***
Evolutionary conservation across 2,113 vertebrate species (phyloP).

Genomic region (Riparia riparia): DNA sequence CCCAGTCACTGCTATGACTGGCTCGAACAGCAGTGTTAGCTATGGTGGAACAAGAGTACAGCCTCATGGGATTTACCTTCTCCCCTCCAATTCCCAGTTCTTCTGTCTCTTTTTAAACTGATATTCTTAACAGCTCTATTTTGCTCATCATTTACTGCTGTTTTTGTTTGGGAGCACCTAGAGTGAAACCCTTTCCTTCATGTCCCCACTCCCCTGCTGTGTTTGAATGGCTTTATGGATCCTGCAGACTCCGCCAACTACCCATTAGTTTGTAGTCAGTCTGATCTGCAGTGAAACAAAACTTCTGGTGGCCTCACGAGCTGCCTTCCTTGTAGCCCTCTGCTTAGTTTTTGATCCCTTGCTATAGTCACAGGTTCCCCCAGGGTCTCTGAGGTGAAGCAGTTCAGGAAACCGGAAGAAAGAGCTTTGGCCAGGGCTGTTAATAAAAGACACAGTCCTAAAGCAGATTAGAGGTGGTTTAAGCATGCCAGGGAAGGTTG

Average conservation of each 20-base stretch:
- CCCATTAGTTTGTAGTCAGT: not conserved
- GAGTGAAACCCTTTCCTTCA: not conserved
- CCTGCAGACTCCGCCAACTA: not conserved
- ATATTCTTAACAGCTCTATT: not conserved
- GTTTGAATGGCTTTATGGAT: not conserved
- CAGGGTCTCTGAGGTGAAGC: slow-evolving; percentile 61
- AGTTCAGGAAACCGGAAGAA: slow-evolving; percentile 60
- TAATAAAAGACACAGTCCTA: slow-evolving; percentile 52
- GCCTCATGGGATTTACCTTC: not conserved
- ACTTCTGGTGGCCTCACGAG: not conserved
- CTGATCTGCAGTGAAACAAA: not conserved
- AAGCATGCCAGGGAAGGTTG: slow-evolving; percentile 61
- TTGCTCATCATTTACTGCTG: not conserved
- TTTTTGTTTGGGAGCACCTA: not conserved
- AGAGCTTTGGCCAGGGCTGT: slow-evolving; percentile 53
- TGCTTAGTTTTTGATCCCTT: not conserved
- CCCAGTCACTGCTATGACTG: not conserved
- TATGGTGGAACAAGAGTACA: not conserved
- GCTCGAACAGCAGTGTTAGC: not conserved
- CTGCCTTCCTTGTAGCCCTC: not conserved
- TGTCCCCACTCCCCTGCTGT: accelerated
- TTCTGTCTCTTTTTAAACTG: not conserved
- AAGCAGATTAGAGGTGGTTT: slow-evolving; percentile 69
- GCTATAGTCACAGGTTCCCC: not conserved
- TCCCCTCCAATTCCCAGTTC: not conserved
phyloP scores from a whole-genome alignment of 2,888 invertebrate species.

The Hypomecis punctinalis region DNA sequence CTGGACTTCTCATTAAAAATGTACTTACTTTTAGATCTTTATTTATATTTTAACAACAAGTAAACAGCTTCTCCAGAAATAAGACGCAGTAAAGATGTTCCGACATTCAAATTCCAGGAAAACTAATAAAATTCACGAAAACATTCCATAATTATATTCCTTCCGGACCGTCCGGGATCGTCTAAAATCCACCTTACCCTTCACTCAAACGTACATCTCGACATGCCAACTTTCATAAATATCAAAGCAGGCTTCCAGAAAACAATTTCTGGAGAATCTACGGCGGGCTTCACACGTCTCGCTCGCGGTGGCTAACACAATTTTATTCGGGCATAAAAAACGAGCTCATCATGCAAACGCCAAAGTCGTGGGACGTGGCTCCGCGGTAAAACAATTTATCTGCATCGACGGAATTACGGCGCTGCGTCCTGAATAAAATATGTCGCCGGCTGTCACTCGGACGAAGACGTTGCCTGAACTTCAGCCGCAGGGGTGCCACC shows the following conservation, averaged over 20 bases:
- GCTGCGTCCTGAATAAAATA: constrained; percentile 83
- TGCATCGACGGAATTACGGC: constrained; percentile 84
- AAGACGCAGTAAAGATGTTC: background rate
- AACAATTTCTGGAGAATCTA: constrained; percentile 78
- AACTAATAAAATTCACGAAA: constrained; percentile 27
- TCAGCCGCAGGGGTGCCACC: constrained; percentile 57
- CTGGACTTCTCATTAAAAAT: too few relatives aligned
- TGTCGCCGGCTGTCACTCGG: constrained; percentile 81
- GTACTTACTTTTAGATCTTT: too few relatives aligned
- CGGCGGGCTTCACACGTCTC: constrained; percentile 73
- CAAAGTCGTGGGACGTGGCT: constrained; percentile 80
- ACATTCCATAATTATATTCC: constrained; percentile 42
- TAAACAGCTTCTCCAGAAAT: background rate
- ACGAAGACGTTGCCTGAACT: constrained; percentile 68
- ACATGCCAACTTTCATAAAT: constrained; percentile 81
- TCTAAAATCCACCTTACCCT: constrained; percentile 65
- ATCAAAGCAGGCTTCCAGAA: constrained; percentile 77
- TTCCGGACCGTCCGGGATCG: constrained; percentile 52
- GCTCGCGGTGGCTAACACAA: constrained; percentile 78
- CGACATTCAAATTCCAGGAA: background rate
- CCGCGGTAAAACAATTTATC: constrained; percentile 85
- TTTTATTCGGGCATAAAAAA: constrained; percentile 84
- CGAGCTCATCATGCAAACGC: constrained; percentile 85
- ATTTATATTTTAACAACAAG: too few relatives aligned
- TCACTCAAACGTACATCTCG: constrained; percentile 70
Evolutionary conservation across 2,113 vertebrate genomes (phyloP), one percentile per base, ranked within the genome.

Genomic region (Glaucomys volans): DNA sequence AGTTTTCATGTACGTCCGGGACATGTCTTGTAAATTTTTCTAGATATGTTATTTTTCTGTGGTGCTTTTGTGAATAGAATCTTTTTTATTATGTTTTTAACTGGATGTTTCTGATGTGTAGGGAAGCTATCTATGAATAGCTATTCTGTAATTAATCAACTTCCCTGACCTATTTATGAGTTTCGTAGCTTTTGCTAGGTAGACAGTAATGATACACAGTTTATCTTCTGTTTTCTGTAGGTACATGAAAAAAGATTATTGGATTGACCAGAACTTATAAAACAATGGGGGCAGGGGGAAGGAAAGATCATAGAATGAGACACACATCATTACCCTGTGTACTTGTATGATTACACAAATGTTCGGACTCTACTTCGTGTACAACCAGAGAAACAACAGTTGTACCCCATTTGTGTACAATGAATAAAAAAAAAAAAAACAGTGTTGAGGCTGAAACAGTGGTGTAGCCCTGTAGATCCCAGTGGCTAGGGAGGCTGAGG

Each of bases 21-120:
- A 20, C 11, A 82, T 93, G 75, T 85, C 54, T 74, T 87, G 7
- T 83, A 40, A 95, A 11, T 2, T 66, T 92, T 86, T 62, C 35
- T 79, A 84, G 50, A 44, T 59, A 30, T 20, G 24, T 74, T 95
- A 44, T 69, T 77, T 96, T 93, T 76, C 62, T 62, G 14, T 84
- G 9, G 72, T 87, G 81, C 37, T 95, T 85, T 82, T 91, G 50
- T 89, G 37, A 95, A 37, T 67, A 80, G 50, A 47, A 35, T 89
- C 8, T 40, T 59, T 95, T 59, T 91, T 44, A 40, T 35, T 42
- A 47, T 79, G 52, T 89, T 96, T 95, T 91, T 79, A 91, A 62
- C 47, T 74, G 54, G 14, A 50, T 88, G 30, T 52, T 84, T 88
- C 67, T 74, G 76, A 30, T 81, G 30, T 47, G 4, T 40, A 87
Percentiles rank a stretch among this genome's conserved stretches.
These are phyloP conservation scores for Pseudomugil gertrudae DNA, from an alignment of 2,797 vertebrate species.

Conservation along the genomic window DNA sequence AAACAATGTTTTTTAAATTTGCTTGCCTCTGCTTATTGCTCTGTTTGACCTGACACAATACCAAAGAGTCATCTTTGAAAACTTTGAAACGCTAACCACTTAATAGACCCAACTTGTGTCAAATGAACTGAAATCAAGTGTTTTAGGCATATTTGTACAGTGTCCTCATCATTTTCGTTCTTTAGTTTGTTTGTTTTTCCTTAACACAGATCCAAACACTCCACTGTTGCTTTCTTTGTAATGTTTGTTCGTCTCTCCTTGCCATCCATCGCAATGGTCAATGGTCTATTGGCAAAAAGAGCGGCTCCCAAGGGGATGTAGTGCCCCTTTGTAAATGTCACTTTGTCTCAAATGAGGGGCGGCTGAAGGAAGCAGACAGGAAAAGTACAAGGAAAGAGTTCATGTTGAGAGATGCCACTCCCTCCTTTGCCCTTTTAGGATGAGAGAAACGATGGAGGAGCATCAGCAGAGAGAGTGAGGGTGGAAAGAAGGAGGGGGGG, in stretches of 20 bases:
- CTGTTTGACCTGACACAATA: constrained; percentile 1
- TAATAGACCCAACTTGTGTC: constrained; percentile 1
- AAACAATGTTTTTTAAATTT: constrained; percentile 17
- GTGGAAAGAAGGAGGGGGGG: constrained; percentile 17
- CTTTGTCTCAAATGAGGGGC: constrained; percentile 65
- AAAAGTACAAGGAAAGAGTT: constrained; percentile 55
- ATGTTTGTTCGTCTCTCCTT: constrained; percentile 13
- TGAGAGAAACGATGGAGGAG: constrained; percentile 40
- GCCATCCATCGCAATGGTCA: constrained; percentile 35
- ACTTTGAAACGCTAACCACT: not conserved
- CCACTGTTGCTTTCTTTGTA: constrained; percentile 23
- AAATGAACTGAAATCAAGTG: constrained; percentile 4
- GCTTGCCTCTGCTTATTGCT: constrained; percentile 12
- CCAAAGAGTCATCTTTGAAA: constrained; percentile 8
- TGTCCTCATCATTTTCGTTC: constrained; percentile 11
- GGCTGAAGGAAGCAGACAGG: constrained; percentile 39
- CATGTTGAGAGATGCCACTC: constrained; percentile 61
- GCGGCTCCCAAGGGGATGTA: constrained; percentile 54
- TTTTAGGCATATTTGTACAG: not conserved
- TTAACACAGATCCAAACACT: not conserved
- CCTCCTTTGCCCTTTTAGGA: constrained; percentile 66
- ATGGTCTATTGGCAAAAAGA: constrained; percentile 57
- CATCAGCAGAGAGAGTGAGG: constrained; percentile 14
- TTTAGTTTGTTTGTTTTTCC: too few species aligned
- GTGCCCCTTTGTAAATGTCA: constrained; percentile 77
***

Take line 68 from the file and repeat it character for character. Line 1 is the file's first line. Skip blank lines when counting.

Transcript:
- C 67, T 74, G 76, A 30, T 81, G 30, T 47, G 4, T 40, A 87